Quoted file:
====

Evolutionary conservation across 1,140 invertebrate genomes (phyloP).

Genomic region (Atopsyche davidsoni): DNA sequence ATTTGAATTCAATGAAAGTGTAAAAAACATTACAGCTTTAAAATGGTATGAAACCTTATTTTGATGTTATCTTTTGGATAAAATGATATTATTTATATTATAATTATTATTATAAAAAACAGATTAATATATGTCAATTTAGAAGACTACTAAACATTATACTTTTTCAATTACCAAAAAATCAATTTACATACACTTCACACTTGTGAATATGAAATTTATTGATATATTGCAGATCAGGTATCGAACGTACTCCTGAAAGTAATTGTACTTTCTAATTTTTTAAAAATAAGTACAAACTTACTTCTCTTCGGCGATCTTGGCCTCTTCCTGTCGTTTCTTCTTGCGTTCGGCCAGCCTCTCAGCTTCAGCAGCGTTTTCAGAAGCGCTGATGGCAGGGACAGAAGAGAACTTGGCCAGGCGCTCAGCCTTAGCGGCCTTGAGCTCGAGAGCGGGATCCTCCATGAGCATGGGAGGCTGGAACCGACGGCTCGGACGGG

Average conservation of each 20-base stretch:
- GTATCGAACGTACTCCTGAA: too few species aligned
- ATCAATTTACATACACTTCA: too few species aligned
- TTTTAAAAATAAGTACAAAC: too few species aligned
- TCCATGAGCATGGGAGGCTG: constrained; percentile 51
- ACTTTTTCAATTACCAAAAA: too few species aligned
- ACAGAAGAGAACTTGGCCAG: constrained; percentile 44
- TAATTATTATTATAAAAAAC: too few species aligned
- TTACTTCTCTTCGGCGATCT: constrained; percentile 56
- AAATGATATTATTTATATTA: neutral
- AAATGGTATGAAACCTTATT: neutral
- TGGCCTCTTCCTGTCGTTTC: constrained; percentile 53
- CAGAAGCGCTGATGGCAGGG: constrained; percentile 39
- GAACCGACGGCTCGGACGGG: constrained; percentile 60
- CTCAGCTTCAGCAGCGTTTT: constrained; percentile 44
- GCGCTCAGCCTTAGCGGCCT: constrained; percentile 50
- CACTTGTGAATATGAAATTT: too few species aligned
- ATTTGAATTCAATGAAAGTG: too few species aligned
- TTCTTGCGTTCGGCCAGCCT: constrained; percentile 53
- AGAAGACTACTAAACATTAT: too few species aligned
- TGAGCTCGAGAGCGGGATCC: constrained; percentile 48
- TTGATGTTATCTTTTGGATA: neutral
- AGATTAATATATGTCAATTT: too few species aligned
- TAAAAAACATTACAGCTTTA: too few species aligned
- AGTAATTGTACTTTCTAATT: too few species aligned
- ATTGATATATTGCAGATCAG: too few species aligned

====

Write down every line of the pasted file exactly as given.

Evolutionary conservation across 1,140 invertebrate genomes (phyloP).

Genomic region (Atopsyche davidsoni): DNA sequence ATTTGAATTCAATGAAAGTGTAAAAAACATTACAGCTTTAAAATGGTATGAAACCTTATTTTGATGTTATCTTTTGGATAAAATGATATTATTTATATTATAATTATTATTATAAAAAACAGATTAATATATGTCAATTTAGAAGACTACTAAACATTATACTTTTTCAATTACCAAAAAATCAATTTACATACACTTCACACTTGTGAATATGAAATTTATTGATATATTGCAGATCAGGTATCGAACGTACTCCTGAAAGTAATTGTACTTTCTAATTTTTTAAAAATAAGTACAAACTTACTTCTCTTCGGCGATCTTGGCCTCTTCCTGTCGTTTCTTCTTGCGTTCGGCCAGCCTCTCAGCTTCAGCAGCGTTTTCAGAAGCGCTGATGGCAGGGACAGAAGAGAACTTGGCCAGGCGCTCAGCCTTAGCGGCCTTGAGCTCGAGAGCGGGATCCTCCATGAGCATGGGAGGCTGGAACCGACGGCTCGGACGGG

Average conservation of each 20-base stretch:
- GTATCGAACGTACTCCTGAA: too few species aligned
- ATCAATTTACATACACTTCA: too few species aligned
- TTTTAAAAATAAGTACAAAC: too few species aligned
- TCCATGAGCATGGGAGGCTG: constrained; percentile 51
- ACTTTTTCAATTACCAAAAA: too few species aligned
- ACAGAAGAGAACTTGGCCAG: constrained; percentile 44
- TAATTATTATTATAAAAAAC: too few species aligned
- TTACTTCTCTTCGGCGATCT: constrained; percentile 56
- AAATGATATTATTTATATTA: neutral
- AAATGGTATGAAACCTTATT: neutral
- TGGCCTCTTCCTGTCGTTTC: constrained; percentile 53
- CAGAAGCGCTGATGGCAGGG: constrained; percentile 39
- GAACCGACGGCTCGGACGGG: constrained; percentile 60
- CTCAGCTTCAGCAGCGTTTT: constrained; percentile 44
- GCGCTCAGCCTTAGCGGCCT: constrained; percentile 50
- CACTTGTGAATATGAAATTT: too few species aligned
- ATTTGAATTCAATGAAAGTG: too few species aligned
- TTCTTGCGTTCGGCCAGCCT: constrained; percentile 53
- AGAAGACTACTAAACATTAT: too few species aligned
- TGAGCTCGAGAGCGGGATCC: constrained; percentile 48
- TTGATGTTATCTTTTGGATA: neutral
- AGATTAATATATGTCAATTT: too few species aligned
- TAAAAAACATTACAGCTTTA: too few species aligned
- AGTAATTGTACTTTCTAATT: too few species aligned
- ATTGATATATTGCAGATCAG: too few species aligned